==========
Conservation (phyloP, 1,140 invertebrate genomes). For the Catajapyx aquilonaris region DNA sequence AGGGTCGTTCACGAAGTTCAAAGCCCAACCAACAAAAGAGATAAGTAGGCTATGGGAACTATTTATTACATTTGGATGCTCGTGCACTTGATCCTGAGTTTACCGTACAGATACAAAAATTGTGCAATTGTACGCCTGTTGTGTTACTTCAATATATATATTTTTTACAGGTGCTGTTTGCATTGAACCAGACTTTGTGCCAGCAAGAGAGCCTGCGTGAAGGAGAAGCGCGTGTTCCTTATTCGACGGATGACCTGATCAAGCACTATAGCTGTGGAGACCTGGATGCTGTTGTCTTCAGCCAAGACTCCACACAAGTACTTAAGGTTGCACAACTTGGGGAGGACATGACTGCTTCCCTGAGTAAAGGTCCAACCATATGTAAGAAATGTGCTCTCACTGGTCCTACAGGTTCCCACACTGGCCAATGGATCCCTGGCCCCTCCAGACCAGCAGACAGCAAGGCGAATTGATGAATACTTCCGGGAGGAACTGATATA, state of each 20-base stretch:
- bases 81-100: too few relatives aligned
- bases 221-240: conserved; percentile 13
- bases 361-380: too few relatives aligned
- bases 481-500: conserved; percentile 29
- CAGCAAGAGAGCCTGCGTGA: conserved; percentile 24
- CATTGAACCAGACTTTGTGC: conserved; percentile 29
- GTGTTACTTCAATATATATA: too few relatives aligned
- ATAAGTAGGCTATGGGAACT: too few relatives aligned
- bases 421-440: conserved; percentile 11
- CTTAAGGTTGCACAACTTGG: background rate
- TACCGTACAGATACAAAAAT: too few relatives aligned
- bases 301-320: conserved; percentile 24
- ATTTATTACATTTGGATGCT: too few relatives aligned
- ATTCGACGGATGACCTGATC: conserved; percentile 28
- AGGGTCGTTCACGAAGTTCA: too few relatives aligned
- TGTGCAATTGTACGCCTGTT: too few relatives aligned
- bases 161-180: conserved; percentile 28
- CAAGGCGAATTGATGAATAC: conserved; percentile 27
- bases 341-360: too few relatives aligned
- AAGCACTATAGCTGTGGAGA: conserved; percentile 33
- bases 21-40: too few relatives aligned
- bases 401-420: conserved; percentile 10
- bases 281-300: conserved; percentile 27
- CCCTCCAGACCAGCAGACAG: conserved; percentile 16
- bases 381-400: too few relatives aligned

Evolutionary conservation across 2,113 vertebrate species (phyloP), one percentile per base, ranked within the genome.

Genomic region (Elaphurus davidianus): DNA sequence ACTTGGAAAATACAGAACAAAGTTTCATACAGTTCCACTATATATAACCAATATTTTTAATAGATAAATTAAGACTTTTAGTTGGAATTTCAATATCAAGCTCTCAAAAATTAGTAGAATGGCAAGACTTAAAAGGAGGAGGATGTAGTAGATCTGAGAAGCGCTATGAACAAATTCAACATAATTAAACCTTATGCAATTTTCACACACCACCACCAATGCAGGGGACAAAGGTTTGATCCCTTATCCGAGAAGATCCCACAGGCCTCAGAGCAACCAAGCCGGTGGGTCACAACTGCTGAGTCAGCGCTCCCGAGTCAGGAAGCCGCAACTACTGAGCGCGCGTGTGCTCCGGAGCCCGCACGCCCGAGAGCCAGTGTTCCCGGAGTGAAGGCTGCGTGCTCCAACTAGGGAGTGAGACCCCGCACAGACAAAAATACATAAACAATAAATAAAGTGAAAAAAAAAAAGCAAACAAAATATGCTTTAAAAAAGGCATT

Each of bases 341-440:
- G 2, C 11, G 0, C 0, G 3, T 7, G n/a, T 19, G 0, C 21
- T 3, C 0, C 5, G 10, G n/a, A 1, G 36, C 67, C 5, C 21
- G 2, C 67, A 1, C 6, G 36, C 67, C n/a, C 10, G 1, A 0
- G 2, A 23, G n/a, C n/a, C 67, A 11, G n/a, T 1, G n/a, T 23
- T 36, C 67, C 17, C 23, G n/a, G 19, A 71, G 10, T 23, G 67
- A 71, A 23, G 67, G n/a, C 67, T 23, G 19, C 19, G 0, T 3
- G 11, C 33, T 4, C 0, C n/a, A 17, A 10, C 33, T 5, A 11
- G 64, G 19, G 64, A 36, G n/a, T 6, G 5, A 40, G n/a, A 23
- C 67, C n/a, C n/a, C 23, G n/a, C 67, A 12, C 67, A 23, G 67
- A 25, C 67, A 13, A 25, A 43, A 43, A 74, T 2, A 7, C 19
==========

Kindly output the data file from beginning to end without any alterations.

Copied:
Conservation (phyloP, 1,140 invertebrate genomes). For the Catajapyx aquilonaris region DNA sequence AGGGTCGTTCACGAAGTTCAAAGCCCAACCAACAAAAGAGATAAGTAGGCTATGGGAACTATTTATTACATTTGGATGCTCGTGCACTTGATCCTGAGTTTACCGTACAGATACAAAAATTGTGCAATTGTACGCCTGTTGTGTTACTTCAATATATATATTTTTTACAGGTGCTGTTTGCATTGAACCAGACTTTGTGCCAGCAAGAGAGCCTGCGTGAAGGAGAAGCGCGTGTTCCTTATTCGACGGATGACCTGATCAAGCACTATAGCTGTGGAGACCTGGATGCTGTTGTCTTCAGCCAAGACTCCACACAAGTACTTAAGGTTGCACAACTTGGGGAGGACATGACTGCTTCCCTGAGTAAAGGTCCAACCATATGTAAGAAATGTGCTCTCACTGGTCCTACAGGTTCCCACACTGGCCAATGGATCCCTGGCCCCTCCAGACCAGCAGACAGCAAGGCGAATTGATGAATACTTCCGGGAGGAACTGATATA, state of each 20-base stretch:
- bases 81-100: too few relatives aligned
- bases 221-240: conserved; percentile 13
- bases 361-380: too few relatives aligned
- bases 481-500: conserved; percentile 29
- CAGCAAGAGAGCCTGCGTGA: conserved; percentile 24
- CATTGAACCAGACTTTGTGC: conserved; percentile 29
- GTGTTACTTCAATATATATA: too few relatives aligned
- ATAAGTAGGCTATGGGAACT: too few relatives aligned
- bases 421-440: conserved; percentile 11
- CTTAAGGTTGCACAACTTGG: background rate
- TACCGTACAGATACAAAAAT: too few relatives aligned
- bases 301-320: conserved; percentile 24
- ATTTATTACATTTGGATGCT: too few relatives aligned
- ATTCGACGGATGACCTGATC: conserved; percentile 28
- AGGGTCGTTCACGAAGTTCA: too few relatives aligned
- TGTGCAATTGTACGCCTGTT: too few relatives aligned
- bases 161-180: conserved; percentile 28
- CAAGGCGAATTGATGAATAC: conserved; percentile 27
- bases 341-360: too few relatives aligned
- AAGCACTATAGCTGTGGAGA: conserved; percentile 33
- bases 21-40: too few relatives aligned
- bases 401-420: conserved; percentile 10
- bases 281-300: conserved; percentile 27
- CCCTCCAGACCAGCAGACAG: conserved; percentile 16
- bases 381-400: too few relatives aligned

Evolutionary conservation across 2,113 vertebrate species (phyloP), one percentile per base, ranked within the genome.

Genomic region (Elaphurus davidianus): DNA sequence ACTTGGAAAATACAGAACAAAGTTTCATACAGTTCCACTATATATAACCAATATTTTTAATAGATAAATTAAGACTTTTAGTTGGAATTTCAATATCAAGCTCTCAAAAATTAGTAGAATGGCAAGACTTAAAAGGAGGAGGATGTAGTAGATCTGAGAAGCGCTATGAACAAATTCAACATAATTAAACCTTATGCAATTTTCACACACCACCACCAATGCAGGGGACAAAGGTTTGATCCCTTATCCGAGAAGATCCCACAGGCCTCAGAGCAACCAAGCCGGTGGGTCACAACTGCTGAGTCAGCGCTCCCGAGTCAGGAAGCCGCAACTACTGAGCGCGCGTGTGCTCCGGAGCCCGCACGCCCGAGAGCCAGTGTTCCCGGAGTGAAGGCTGCGTGCTCCAACTAGGGAGTGAGACCCCGCACAGACAAAAATACATAAACAATAAATAAAGTGAAAAAAAAAAAGCAAACAAAATATGCTTTAAAAAAGGCATT

Each of bases 341-440:
- G 2, C 11, G 0, C 0, G 3, T 7, G n/a, T 19, G 0, C 21
- T 3, C 0, C 5, G 10, G n/a, A 1, G 36, C 67, C 5, C 21
- G 2, C 67, A 1, C 6, G 36, C 67, C n/a, C 10, G 1, A 0
- G 2, A 23, G n/a, C n/a, C 67, A 11, G n/a, T 1, G n/a, T 23
- T 36, C 67, C 17, C 23, G n/a, G 19, A 71, G 10, T 23, G 67
- A 71, A 23, G 67, G n/a, C 67, T 23, G 19, C 19, G 0, T 3
- G 11, C 33, T 4, C 0, C n/a, A 17, A 10, C 33, T 5, A 11
- G 64, G 19, G 64, A 36, G n/a, T 6, G 5, A 40, G n/a, A 23
- C 67, C n/a, C n/a, C 23, G n/a, C 67, A 12, C 67, A 23, G 67
- A 25, C 67, A 13, A 25, A 43, A 43, A 74, T 2, A 7, C 19